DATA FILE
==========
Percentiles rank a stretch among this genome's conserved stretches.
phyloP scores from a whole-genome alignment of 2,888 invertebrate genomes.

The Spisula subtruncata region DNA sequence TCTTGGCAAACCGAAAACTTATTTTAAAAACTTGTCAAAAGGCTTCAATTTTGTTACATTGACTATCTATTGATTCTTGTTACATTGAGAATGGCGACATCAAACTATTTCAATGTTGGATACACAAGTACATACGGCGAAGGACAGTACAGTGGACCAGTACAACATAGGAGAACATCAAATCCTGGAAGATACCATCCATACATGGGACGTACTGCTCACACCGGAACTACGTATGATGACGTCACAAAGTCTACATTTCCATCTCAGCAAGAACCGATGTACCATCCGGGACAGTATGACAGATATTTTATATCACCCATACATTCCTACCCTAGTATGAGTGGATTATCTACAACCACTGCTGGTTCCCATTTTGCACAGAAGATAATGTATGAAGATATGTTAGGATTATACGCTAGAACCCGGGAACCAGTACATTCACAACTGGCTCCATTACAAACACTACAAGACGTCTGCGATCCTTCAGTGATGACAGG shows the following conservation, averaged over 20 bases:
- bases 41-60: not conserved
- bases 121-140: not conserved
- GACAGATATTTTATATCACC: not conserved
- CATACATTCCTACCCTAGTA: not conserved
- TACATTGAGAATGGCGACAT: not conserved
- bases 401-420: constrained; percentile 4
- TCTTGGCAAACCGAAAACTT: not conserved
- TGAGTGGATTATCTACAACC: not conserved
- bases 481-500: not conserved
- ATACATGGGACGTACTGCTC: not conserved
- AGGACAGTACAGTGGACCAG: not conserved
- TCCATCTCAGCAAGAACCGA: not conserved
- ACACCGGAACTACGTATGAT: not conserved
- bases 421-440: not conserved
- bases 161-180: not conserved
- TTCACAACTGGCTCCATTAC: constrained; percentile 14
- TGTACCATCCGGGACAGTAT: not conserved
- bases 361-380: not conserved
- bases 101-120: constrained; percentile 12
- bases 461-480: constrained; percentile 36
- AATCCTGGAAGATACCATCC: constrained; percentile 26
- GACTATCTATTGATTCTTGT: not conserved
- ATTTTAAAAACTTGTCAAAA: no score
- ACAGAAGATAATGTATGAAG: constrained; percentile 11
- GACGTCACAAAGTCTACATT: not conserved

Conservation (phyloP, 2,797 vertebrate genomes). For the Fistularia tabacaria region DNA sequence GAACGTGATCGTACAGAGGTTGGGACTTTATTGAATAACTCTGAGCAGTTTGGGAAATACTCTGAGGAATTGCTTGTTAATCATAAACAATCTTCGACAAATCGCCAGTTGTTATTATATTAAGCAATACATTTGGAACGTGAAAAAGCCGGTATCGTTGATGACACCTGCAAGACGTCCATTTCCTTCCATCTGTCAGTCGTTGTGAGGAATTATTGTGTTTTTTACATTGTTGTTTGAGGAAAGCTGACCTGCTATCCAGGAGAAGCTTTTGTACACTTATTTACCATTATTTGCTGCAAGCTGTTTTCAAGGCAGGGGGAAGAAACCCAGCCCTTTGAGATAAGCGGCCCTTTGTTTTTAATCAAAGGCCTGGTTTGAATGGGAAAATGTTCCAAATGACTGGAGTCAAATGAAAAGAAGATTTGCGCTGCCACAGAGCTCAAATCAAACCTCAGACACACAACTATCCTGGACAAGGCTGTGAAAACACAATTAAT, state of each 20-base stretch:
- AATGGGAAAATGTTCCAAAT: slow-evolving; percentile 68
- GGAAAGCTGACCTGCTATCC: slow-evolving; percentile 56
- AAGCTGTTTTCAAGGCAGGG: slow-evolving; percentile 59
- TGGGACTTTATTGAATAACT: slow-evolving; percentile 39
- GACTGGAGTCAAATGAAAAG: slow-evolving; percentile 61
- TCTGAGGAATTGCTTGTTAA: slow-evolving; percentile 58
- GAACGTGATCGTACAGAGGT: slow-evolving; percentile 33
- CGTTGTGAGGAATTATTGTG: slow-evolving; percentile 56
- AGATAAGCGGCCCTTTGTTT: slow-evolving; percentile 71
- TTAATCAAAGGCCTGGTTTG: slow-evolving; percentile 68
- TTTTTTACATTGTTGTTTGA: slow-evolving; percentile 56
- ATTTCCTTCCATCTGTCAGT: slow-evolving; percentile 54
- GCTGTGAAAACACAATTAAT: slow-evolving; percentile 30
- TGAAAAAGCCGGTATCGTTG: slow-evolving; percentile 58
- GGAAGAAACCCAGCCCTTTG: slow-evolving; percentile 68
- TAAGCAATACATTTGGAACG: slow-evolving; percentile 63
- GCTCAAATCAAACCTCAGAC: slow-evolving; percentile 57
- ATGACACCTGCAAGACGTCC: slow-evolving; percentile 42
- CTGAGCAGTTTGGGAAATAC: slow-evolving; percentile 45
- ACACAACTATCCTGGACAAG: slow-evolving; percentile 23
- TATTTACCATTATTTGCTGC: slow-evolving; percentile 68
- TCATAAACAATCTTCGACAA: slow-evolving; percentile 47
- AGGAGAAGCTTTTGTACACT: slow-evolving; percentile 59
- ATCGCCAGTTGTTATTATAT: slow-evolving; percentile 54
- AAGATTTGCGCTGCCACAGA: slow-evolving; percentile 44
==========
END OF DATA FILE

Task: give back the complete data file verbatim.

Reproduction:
Percentiles rank a stretch among this genome's conserved stretches.
phyloP scores from a whole-genome alignment of 2,888 invertebrate genomes.

The Spisula subtruncata region DNA sequence TCTTGGCAAACCGAAAACTTATTTTAAAAACTTGTCAAAAGGCTTCAATTTTGTTACATTGACTATCTATTGATTCTTGTTACATTGAGAATGGCGACATCAAACTATTTCAATGTTGGATACACAAGTACATACGGCGAAGGACAGTACAGTGGACCAGTACAACATAGGAGAACATCAAATCCTGGAAGATACCATCCATACATGGGACGTACTGCTCACACCGGAACTACGTATGATGACGTCACAAAGTCTACATTTCCATCTCAGCAAGAACCGATGTACCATCCGGGACAGTATGACAGATATTTTATATCACCCATACATTCCTACCCTAGTATGAGTGGATTATCTACAACCACTGCTGGTTCCCATTTTGCACAGAAGATAATGTATGAAGATATGTTAGGATTATACGCTAGAACCCGGGAACCAGTACATTCACAACTGGCTCCATTACAAACACTACAAGACGTCTGCGATCCTTCAGTGATGACAGG shows the following conservation, averaged over 20 bases:
- bases 41-60: not conserved
- bases 121-140: not conserved
- GACAGATATTTTATATCACC: not conserved
- CATACATTCCTACCCTAGTA: not conserved
- TACATTGAGAATGGCGACAT: not conserved
- bases 401-420: constrained; percentile 4
- TCTTGGCAAACCGAAAACTT: not conserved
- TGAGTGGATTATCTACAACC: not conserved
- bases 481-500: not conserved
- ATACATGGGACGTACTGCTC: not conserved
- AGGACAGTACAGTGGACCAG: not conserved
- TCCATCTCAGCAAGAACCGA: not conserved
- ACACCGGAACTACGTATGAT: not conserved
- bases 421-440: not conserved
- bases 161-180: not conserved
- TTCACAACTGGCTCCATTAC: constrained; percentile 14
- TGTACCATCCGGGACAGTAT: not conserved
- bases 361-380: not conserved
- bases 101-120: constrained; percentile 12
- bases 461-480: constrained; percentile 36
- AATCCTGGAAGATACCATCC: constrained; percentile 26
- GACTATCTATTGATTCTTGT: not conserved
- ATTTTAAAAACTTGTCAAAA: no score
- ACAGAAGATAATGTATGAAG: constrained; percentile 11
- GACGTCACAAAGTCTACATT: not conserved

Conservation (phyloP, 2,797 vertebrate genomes). For the Fistularia tabacaria region DNA sequence GAACGTGATCGTACAGAGGTTGGGACTTTATTGAATAACTCTGAGCAGTTTGGGAAATACTCTGAGGAATTGCTTGTTAATCATAAACAATCTTCGACAAATCGCCAGTTGTTATTATATTAAGCAATACATTTGGAACGTGAAAAAGCCGGTATCGTTGATGACACCTGCAAGACGTCCATTTCCTTCCATCTGTCAGTCGTTGTGAGGAATTATTGTGTTTTTTACATTGTTGTTTGAGGAAAGCTGACCTGCTATCCAGGAGAAGCTTTTGTACACTTATTTACCATTATTTGCTGCAAGCTGTTTTCAAGGCAGGGGGAAGAAACCCAGCCCTTTGAGATAAGCGGCCCTTTGTTTTTAATCAAAGGCCTGGTTTGAATGGGAAAATGTTCCAAATGACTGGAGTCAAATGAAAAGAAGATTTGCGCTGCCACAGAGCTCAAATCAAACCTCAGACACACAACTATCCTGGACAAGGCTGTGAAAACACAATTAAT, state of each 20-base stretch:
- AATGGGAAAATGTTCCAAAT: slow-evolving; percentile 68
- GGAAAGCTGACCTGCTATCC: slow-evolving; percentile 56
- AAGCTGTTTTCAAGGCAGGG: slow-evolving; percentile 59
- TGGGACTTTATTGAATAACT: slow-evolving; percentile 39
- GACTGGAGTCAAATGAAAAG: slow-evolving; percentile 61
- TCTGAGGAATTGCTTGTTAA: slow-evolving; percentile 58
- GAACGTGATCGTACAGAGGT: slow-evolving; percentile 33
- CGTTGTGAGGAATTATTGTG: slow-evolving; percentile 56
- AGATAAGCGGCCCTTTGTTT: slow-evolving; percentile 71
- TTAATCAAAGGCCTGGTTTG: slow-evolving; percentile 68
- TTTTTTACATTGTTGTTTGA: slow-evolving; percentile 56
- ATTTCCTTCCATCTGTCAGT: slow-evolving; percentile 54
- GCTGTGAAAACACAATTAAT: slow-evolving; percentile 30
- TGAAAAAGCCGGTATCGTTG: slow-evolving; percentile 58
- GGAAGAAACCCAGCCCTTTG: slow-evolving; percentile 68
- TAAGCAATACATTTGGAACG: slow-evolving; percentile 63
- GCTCAAATCAAACCTCAGAC: slow-evolving; percentile 57
- ATGACACCTGCAAGACGTCC: slow-evolving; percentile 42
- CTGAGCAGTTTGGGAAATAC: slow-evolving; percentile 45
- ACACAACTATCCTGGACAAG: slow-evolving; percentile 23
- TATTTACCATTATTTGCTGC: slow-evolving; percentile 68
- TCATAAACAATCTTCGACAA: slow-evolving; percentile 47
- AGGAGAAGCTTTTGTACACT: slow-evolving; percentile 59
- ATCGCCAGTTGTTATTATAT: slow-evolving; percentile 54
- AAGATTTGCGCTGCCACAGA: slow-evolving; percentile 44